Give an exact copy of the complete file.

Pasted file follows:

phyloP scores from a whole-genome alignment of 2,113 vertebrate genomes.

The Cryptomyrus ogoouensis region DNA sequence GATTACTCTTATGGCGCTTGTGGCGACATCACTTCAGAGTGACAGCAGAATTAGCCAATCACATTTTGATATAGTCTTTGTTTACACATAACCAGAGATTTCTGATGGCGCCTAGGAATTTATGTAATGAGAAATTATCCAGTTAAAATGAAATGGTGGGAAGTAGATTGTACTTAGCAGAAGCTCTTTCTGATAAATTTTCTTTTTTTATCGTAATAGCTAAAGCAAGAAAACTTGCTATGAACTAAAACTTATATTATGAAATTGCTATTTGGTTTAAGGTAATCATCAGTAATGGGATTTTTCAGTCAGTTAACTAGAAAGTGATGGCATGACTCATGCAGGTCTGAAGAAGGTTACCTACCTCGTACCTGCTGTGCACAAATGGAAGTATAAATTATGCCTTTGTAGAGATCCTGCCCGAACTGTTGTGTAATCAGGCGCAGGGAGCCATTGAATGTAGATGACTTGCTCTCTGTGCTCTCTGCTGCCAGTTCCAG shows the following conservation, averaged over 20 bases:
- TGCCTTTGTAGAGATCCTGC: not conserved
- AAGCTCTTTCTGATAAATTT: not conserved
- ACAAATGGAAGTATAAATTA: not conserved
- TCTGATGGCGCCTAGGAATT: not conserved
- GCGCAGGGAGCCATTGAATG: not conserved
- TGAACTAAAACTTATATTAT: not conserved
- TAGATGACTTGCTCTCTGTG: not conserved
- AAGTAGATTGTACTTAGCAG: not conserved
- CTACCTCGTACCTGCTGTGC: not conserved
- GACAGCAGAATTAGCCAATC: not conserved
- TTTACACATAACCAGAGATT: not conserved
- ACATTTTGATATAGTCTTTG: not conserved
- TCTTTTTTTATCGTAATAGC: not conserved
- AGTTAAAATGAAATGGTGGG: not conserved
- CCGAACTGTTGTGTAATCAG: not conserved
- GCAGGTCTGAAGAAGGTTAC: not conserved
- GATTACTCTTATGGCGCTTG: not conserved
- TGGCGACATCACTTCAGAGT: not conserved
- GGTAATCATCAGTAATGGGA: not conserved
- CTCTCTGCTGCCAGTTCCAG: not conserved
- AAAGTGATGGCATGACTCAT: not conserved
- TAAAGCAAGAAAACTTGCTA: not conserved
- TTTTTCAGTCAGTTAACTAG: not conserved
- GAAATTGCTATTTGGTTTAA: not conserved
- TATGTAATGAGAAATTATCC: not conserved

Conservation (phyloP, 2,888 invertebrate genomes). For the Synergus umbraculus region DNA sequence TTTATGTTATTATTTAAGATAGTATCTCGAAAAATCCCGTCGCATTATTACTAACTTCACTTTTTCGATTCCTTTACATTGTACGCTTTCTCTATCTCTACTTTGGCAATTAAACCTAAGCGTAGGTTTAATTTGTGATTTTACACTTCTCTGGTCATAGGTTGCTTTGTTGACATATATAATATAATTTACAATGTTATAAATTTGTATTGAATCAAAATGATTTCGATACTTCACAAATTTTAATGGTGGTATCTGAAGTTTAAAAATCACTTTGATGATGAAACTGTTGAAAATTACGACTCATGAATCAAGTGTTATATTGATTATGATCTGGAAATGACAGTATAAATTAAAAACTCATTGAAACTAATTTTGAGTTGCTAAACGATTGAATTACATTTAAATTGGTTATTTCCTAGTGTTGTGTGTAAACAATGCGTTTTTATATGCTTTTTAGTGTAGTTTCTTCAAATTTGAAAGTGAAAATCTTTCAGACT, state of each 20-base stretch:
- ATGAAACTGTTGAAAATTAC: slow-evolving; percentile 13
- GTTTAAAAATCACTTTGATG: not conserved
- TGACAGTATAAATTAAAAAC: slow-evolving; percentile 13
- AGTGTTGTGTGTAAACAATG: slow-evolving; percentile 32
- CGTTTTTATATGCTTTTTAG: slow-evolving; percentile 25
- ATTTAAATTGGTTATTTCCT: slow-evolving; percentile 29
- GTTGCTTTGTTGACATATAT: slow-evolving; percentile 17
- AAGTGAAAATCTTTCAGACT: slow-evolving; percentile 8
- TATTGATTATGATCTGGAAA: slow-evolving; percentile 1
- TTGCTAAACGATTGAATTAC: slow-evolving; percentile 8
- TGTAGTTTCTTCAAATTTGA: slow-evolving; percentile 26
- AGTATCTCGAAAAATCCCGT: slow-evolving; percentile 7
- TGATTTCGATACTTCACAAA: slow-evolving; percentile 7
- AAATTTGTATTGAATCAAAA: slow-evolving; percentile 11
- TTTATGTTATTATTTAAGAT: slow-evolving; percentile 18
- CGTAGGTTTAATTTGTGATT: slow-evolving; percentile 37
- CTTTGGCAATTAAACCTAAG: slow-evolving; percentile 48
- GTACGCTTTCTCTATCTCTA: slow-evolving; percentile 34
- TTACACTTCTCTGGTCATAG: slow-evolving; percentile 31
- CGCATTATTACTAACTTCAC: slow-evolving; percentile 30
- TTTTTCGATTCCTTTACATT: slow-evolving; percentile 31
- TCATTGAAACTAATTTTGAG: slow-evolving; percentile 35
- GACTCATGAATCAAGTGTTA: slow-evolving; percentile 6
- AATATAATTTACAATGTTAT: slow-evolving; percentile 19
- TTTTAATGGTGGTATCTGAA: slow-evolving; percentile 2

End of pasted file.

phyloP scores from a whole-genome alignment of 2,113 vertebrate genomes.

The Cryptomyrus ogoouensis region DNA sequence GATTACTCTTATGGCGCTTGTGGCGACATCACTTCAGAGTGACAGCAGAATTAGCCAATCACATTTTGATATAGTCTTTGTTTACACATAACCAGAGATTTCTGATGGCGCCTAGGAATTTATGTAATGAGAAATTATCCAGTTAAAATGAAATGGTGGGAAGTAGATTGTACTTAGCAGAAGCTCTTTCTGATAAATTTTCTTTTTTTATCGTAATAGCTAAAGCAAGAAAACTTGCTATGAACTAAAACTTATATTATGAAATTGCTATTTGGTTTAAGGTAATCATCAGTAATGGGATTTTTCAGTCAGTTAACTAGAAAGTGATGGCATGACTCATGCAGGTCTGAAGAAGGTTACCTACCTCGTACCTGCTGTGCACAAATGGAAGTATAAATTATGCCTTTGTAGAGATCCTGCCCGAACTGTTGTGTAATCAGGCGCAGGGAGCCATTGAATGTAGATGACTTGCTCTCTGTGCTCTCTGCTGCCAGTTCCAG shows the following conservation, averaged over 20 bases:
- TGCCTTTGTAGAGATCCTGC: not conserved
- AAGCTCTTTCTGATAAATTT: not conserved
- ACAAATGGAAGTATAAATTA: not conserved
- TCTGATGGCGCCTAGGAATT: not conserved
- GCGCAGGGAGCCATTGAATG: not conserved
- TGAACTAAAACTTATATTAT: not conserved
- TAGATGACTTGCTCTCTGTG: not conserved
- AAGTAGATTGTACTTAGCAG: not conserved
- CTACCTCGTACCTGCTGTGC: not conserved
- GACAGCAGAATTAGCCAATC: not conserved
- TTTACACATAACCAGAGATT: not conserved
- ACATTTTGATATAGTCTTTG: not conserved
- TCTTTTTTTATCGTAATAGC: not conserved
- AGTTAAAATGAAATGGTGGG: not conserved
- CCGAACTGTTGTGTAATCAG: not conserved
- GCAGGTCTGAAGAAGGTTAC: not conserved
- GATTACTCTTATGGCGCTTG: not conserved
- TGGCGACATCACTTCAGAGT: not conserved
- GGTAATCATCAGTAATGGGA: not conserved
- CTCTCTGCTGCCAGTTCCAG: not conserved
- AAAGTGATGGCATGACTCAT: not conserved
- TAAAGCAAGAAAACTTGCTA: not conserved
- TTTTTCAGTCAGTTAACTAG: not conserved
- GAAATTGCTATTTGGTTTAA: not conserved
- TATGTAATGAGAAATTATCC: not conserved

Conservation (phyloP, 2,888 invertebrate genomes). For the Synergus umbraculus region DNA sequence TTTATGTTATTATTTAAGATAGTATCTCGAAAAATCCCGTCGCATTATTACTAACTTCACTTTTTCGATTCCTTTACATTGTACGCTTTCTCTATCTCTACTTTGGCAATTAAACCTAAGCGTAGGTTTAATTTGTGATTTTACACTTCTCTGGTCATAGGTTGCTTTGTTGACATATATAATATAATTTACAATGTTATAAATTTGTATTGAATCAAAATGATTTCGATACTTCACAAATTTTAATGGTGGTATCTGAAGTTTAAAAATCACTTTGATGATGAAACTGTTGAAAATTACGACTCATGAATCAAGTGTTATATTGATTATGATCTGGAAATGACAGTATAAATTAAAAACTCATTGAAACTAATTTTGAGTTGCTAAACGATTGAATTACATTTAAATTGGTTATTTCCTAGTGTTGTGTGTAAACAATGCGTTTTTATATGCTTTTTAGTGTAGTTTCTTCAAATTTGAAAGTGAAAATCTTTCAGACT, state of each 20-base stretch:
- ATGAAACTGTTGAAAATTAC: slow-evolving; percentile 13
- GTTTAAAAATCACTTTGATG: not conserved
- TGACAGTATAAATTAAAAAC: slow-evolving; percentile 13
- AGTGTTGTGTGTAAACAATG: slow-evolving; percentile 32
- CGTTTTTATATGCTTTTTAG: slow-evolving; percentile 25
- ATTTAAATTGGTTATTTCCT: slow-evolving; percentile 29
- GTTGCTTTGTTGACATATAT: slow-evolving; percentile 17
- AAGTGAAAATCTTTCAGACT: slow-evolving; percentile 8
- TATTGATTATGATCTGGAAA: slow-evolving; percentile 1
- TTGCTAAACGATTGAATTAC: slow-evolving; percentile 8
- TGTAGTTTCTTCAAATTTGA: slow-evolving; percentile 26
- AGTATCTCGAAAAATCCCGT: slow-evolving; percentile 7
- TGATTTCGATACTTCACAAA: slow-evolving; percentile 7
- AAATTTGTATTGAATCAAAA: slow-evolving; percentile 11
- TTTATGTTATTATTTAAGAT: slow-evolving; percentile 18
- CGTAGGTTTAATTTGTGATT: slow-evolving; percentile 37
- CTTTGGCAATTAAACCTAAG: slow-evolving; percentile 48
- GTACGCTTTCTCTATCTCTA: slow-evolving; percentile 34
- TTACACTTCTCTGGTCATAG: slow-evolving; percentile 31
- CGCATTATTACTAACTTCAC: slow-evolving; percentile 30
- TTTTTCGATTCCTTTACATT: slow-evolving; percentile 31
- TCATTGAAACTAATTTTGAG: slow-evolving; percentile 35
- GACTCATGAATCAAGTGTTA: slow-evolving; percentile 6
- AATATAATTTACAATGTTAT: slow-evolving; percentile 19
- TTTTAATGGTGGTATCTGAA: slow-evolving; percentile 2